Accusations regarding the Kremlin’s use of Russian anti-virus company Kaspersky Labs for cyberespionage are denied by the firm.
Israeli intelligence officers were behind a tip-off to US agencies that the Kremlin was using Kaspersky Lab’s anti-virus software to steal American hacking tools, US media has reported.
Kaspersky, which is a Russian business, had been held in high regards by the cybersecurity community until this year when US officials began to call for its software to be prohibited from government departments.
Criticism of the software was first raised following accusations of Russian interference in the US presidential election, although did not present any arguments regarding its safety.
The Wall Street Journal reported this month that Kremlin-sponsored hackers had used Kaspersky’s software to steal National Security Agency information from the computer of a contractor who had taken the classified material home.
On Wednesday, The New York Times cited “multiple people who have been briefed on the matter” in a report claiming that it was Israeli hackers who discovered Russian hackers using the anti-virus software to steal American hacking tools.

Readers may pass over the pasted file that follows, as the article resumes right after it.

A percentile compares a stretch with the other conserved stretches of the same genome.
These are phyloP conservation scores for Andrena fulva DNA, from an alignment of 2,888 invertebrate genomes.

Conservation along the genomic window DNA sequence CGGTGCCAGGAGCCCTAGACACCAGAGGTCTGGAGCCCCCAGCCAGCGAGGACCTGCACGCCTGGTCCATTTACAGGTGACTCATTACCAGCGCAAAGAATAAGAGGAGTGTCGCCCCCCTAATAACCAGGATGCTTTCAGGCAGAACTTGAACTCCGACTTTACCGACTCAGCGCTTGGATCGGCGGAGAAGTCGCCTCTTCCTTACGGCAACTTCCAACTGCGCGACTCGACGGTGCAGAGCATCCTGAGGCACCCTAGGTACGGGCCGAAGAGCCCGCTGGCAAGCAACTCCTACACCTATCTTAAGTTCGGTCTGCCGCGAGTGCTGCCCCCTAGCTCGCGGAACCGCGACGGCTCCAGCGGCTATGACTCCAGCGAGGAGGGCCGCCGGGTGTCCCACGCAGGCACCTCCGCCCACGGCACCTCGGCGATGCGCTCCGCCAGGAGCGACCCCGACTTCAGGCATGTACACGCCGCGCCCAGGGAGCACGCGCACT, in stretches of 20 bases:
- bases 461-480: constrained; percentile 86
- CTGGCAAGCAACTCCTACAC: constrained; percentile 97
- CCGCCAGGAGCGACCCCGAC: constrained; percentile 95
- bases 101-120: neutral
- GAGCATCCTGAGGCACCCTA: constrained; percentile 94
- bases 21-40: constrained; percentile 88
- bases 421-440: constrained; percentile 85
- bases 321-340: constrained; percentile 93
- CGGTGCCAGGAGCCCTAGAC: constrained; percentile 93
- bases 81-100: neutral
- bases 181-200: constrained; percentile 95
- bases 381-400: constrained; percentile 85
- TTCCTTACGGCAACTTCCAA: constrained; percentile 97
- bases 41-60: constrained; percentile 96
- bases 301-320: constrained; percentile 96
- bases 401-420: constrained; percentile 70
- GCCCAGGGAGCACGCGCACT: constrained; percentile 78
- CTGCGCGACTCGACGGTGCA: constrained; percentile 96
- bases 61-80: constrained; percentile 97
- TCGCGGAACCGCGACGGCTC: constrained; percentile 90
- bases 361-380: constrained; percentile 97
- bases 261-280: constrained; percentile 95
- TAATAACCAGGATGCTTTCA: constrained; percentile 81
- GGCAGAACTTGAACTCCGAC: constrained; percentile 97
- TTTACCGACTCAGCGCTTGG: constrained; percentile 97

The Israeli hackers are described as having spotted Russian hackers searching for NSA hacking tools after they themselves breached Kaspersky’s internal systems.
Kaspersky’s complicity in the Kremlin’s cyber-burglary has not been attested by reports, although the company and its founder Eugene Kaspersky have consistently denied wrongdoing.
Anti-virus software requires access to all of a computer’s files in order to function, but it is not known whether hackers could access the central repository comparing virus signatures to “search” files on computers with the software installed.
In a statement at the time of The Wall Street Journal article, Kaspersky said: “As a private company, (we do) not have inappropriate ties to any government, including Russia, and the only conclusion seems to be that Kaspersky Lab is caught in the middle of a geopolitical fight.”
Responding to Sky News on Wednesday, Kaspersky Labs restated that it was “not involved in and does not possess any knowledge of the situation in question”.
“As the integrity of our products is fundamental to our business, Kaspersky Lab patches any vulnerabilities it identifies or that are reported to the company.
“Kaspersky Lab reiterates its willingness to work alongside US authorities to address any concerns they may have about its products as well as its systems, and respectfully requests any relevant, verifiable information that would help the company in its own investigation to certifiably refute the false accusations.”
The NSA, the White House and the Israeli embassy in Washington have not commented on the matter.
The New York Times said that the Russian embassy had not responded to a request for comment.